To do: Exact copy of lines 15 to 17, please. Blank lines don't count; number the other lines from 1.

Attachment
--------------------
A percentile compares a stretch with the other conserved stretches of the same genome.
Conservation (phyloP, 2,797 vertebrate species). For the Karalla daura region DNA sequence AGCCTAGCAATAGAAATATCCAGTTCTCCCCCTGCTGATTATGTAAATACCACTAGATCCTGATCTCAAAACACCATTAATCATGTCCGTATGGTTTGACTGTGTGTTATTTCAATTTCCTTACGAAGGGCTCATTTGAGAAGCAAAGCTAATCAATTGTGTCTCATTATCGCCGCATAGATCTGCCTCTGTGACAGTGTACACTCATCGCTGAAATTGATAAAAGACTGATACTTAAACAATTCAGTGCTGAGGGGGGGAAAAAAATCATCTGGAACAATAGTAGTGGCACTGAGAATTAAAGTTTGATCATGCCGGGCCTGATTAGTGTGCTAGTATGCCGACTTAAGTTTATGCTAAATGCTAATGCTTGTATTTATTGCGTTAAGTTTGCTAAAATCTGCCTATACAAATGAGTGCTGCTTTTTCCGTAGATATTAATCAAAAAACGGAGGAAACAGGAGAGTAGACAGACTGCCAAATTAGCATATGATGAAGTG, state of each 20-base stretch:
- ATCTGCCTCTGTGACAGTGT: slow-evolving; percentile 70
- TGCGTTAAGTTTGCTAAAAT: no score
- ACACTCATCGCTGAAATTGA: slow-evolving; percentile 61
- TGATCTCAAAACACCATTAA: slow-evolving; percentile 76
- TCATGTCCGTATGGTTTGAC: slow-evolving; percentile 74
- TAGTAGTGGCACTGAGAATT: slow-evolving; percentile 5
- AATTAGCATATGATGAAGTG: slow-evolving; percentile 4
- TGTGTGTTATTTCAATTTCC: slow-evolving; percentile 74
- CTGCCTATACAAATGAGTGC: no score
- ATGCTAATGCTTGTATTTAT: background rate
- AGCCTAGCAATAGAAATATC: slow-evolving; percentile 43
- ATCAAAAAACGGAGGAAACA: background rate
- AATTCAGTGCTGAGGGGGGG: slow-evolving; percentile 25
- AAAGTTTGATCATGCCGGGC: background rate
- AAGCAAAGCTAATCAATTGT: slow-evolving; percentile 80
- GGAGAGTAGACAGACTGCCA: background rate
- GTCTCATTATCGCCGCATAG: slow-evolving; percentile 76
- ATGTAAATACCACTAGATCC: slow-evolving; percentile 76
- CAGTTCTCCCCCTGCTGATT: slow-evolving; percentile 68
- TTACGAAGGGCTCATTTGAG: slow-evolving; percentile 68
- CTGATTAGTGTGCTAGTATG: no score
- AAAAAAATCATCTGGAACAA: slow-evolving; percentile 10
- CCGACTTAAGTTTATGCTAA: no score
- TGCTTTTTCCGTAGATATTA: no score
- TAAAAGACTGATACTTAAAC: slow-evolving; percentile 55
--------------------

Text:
- AATTCAGTGCTGAGGGGGGG: slow-evolving; percentile 25
- AAAGTTTGATCATGCCGGGC: background rate
- AAGCAAAGCTAATCAATTGT: slow-evolving; percentile 80